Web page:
Rating: 5/5 – Setting a New Standard for Anniversary Issues!
by ComicSpectrum reviewer Adam Alamo.
I was of two minds going into Harbinger #25, the final issue of the first volume. On the one hand I was beyond excited. The series, and the last few issues in particular, have been near comic perfection. On the other hand, I was suspect of the “anniversary celebration” label. I’m generally not a fan of anniversary issues. To me, they tend to be extra-sized issues stuffed with filler material. Was the first volume of this beloved series going out in a big ball of fluff? I’m happy to report that the answer is a resounding no!
It’s amazing to think that writer Joshua Dysart has been crafting the Harbinger story for 25 issues (plus two zero issues and the Harbinger Wars miniseries), no guest writers for even a single issue! This final issue in the volume, before Dysart tackles the next chapter in the saga, is no different. The main story, which comprises the bulk of the issue, is the perfect bookend to the series. Some characters go off to find themselves and others come full circle. And the villain? Well, there is no doubt where he stands when it is all over. In between, Dysart manages to flesh out some secondary characters and affirm that their roles are not only important, but far from over. When all is said and done, the Valiant universe is truly, irrevocably altered.
The remaining stories in the issue, by writers Vivek Tiwary, Justin Jordan, Dan Goldman, and Lucy Knisley, all have something to add to the Harbinger legacy (even the humorous ones, if you look closely enough). They are some really great character pieces that provide insight, give some additional backstory, and flesh out moments from the past. There was not one throwaway story and nothing that felt to me like the filler I feared might be part of the issue. Included at the end was a beautiful pin-up by Barry Kitson and, as a nod to old and new fans alike, a cover gallery of all the Harbinger issues to date. Providing art is a who’s who of talent, including long time Harbinger artists Khari Evans and Clayton Henry. The send off wouldn’t have been complete without their beautiful illustrations. The real standout to me, though, was the art by Lewis LaRosa in perhaps the best backup story, “Into Memory.” His illustrations were nothing short of breathtaking. Add to that the subtle coloring by Brian Reber and I felt like I was living in those memories.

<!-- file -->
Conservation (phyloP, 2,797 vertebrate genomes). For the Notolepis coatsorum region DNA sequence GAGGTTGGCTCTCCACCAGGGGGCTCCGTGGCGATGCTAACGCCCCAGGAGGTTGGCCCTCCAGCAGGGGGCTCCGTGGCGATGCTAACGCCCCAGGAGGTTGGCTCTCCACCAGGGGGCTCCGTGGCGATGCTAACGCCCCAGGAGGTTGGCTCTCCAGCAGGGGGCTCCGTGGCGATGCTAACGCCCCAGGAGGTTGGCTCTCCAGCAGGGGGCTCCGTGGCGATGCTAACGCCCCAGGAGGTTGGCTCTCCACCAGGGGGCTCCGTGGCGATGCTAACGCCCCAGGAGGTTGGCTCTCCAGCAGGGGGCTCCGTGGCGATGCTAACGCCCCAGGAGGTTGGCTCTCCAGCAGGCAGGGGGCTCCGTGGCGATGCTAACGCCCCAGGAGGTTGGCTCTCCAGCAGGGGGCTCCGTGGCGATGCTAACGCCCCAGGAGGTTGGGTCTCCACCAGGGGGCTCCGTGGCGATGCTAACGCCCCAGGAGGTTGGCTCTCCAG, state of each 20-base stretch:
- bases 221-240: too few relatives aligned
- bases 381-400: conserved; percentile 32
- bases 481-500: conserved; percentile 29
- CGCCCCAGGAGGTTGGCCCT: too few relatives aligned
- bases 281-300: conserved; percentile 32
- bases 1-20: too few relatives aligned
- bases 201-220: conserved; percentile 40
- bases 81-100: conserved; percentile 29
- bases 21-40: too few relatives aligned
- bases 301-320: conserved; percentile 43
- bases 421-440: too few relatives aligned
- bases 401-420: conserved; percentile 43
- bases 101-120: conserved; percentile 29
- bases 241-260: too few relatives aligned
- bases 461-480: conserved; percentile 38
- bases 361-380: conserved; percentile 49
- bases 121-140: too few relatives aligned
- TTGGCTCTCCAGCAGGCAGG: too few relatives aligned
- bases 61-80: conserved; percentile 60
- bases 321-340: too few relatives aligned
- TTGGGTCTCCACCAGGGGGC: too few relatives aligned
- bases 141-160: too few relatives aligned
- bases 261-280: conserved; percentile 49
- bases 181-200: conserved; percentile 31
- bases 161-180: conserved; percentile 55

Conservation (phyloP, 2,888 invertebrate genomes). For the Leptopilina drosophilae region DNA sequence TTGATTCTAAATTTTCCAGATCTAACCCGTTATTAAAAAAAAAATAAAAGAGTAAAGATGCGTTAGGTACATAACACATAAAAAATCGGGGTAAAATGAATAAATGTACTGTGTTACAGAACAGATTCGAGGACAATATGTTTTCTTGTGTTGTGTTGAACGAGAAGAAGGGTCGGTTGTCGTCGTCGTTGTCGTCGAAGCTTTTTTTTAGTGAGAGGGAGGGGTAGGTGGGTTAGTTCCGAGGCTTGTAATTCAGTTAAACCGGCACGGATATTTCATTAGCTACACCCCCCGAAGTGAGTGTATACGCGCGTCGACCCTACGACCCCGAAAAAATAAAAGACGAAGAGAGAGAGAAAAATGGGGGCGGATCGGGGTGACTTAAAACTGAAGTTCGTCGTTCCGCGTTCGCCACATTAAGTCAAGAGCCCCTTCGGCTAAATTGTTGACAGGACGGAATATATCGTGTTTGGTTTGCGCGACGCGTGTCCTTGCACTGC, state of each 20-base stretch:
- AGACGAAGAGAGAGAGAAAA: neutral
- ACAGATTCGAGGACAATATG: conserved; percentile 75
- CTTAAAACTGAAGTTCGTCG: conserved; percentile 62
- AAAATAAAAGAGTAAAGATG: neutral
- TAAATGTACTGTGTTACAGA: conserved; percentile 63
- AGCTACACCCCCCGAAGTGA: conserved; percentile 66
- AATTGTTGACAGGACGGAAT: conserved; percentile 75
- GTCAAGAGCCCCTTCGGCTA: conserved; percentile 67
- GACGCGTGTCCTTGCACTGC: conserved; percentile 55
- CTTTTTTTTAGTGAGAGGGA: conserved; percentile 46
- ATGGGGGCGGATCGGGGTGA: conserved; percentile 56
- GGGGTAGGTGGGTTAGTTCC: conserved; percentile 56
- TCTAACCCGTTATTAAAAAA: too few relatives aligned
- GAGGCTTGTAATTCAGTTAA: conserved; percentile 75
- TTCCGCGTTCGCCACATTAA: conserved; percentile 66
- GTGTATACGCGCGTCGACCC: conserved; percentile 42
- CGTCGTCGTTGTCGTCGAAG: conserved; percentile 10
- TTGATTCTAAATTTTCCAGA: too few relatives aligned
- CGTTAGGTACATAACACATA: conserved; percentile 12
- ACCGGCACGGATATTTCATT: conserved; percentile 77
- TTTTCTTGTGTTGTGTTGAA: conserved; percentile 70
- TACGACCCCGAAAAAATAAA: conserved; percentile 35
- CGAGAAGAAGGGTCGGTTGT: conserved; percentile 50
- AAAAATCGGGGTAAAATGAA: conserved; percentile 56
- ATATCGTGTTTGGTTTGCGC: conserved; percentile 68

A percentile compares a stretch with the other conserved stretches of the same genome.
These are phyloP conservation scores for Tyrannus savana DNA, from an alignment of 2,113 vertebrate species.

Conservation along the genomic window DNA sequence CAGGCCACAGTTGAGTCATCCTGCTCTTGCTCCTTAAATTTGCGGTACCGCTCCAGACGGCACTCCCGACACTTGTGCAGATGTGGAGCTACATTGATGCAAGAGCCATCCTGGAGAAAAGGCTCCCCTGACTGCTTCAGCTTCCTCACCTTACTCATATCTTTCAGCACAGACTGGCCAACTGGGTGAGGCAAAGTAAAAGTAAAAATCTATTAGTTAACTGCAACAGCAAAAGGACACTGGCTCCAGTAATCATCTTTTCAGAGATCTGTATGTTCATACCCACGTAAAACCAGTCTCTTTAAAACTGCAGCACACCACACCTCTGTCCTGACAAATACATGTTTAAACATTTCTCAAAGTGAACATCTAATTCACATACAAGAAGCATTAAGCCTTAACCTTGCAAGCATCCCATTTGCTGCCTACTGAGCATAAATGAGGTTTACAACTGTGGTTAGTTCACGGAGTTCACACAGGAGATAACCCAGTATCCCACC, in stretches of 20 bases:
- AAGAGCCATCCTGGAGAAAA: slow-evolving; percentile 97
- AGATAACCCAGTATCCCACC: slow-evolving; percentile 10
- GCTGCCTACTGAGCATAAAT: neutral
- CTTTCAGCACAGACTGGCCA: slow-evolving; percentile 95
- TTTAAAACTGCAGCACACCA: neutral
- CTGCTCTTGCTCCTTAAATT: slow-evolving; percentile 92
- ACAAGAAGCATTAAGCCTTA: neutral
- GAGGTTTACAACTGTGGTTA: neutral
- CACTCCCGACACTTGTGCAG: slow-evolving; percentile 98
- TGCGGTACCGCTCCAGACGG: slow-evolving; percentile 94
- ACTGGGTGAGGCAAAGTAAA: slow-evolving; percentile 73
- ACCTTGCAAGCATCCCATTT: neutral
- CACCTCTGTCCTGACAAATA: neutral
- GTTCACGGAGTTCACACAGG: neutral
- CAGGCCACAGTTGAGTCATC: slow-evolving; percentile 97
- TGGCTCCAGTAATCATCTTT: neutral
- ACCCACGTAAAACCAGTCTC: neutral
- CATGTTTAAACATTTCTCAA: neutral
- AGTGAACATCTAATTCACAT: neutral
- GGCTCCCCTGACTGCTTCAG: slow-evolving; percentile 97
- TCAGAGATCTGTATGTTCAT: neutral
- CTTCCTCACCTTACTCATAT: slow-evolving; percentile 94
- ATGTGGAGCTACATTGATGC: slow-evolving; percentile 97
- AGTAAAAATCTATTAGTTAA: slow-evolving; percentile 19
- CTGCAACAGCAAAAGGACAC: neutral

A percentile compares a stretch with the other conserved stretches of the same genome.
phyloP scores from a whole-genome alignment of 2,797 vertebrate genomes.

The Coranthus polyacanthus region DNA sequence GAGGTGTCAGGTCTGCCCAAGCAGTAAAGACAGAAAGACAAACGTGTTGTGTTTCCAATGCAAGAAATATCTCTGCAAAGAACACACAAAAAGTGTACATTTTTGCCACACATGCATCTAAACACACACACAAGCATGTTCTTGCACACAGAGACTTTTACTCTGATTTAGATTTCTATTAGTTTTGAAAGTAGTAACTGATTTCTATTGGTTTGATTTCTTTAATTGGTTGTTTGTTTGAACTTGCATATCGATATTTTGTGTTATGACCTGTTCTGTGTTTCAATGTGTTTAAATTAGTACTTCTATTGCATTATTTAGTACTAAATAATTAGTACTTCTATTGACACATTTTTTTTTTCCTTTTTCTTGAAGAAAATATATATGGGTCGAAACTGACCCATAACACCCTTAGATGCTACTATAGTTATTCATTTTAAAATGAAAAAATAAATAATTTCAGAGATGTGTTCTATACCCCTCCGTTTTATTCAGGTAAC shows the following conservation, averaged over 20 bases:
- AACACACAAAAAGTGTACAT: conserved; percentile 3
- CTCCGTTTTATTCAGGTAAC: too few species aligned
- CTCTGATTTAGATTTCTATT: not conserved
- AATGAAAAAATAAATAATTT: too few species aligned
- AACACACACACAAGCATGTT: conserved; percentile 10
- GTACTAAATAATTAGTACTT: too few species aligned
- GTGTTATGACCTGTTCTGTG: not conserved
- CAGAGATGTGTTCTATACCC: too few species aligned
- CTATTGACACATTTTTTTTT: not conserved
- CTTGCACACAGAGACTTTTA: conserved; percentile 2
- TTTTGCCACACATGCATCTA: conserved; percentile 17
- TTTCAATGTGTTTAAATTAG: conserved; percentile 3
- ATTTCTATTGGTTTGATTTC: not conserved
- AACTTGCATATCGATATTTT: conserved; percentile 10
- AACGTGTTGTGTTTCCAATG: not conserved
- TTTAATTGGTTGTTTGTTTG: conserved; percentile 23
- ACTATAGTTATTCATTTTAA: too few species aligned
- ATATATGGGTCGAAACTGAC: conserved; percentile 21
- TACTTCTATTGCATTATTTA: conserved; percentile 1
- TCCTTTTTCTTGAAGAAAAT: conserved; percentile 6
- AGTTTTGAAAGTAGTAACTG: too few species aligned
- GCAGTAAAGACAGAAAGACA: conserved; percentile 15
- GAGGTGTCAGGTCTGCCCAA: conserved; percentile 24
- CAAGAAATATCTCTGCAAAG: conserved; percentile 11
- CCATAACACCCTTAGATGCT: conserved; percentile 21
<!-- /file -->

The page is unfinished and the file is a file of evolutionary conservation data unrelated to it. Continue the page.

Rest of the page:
Harbinger #25 not only sets the new standard for anniversary issues, it exemplifies what the end of a volume should be. Joshua Dysart took five teens, made me fall in love with them, broke my heart, and reset the pieces for the journey to come. Thinking back to where this series began, I can hardly believe where it ended up. I cannot wait to see what comes next!
Reviewed by: Adam Alamo
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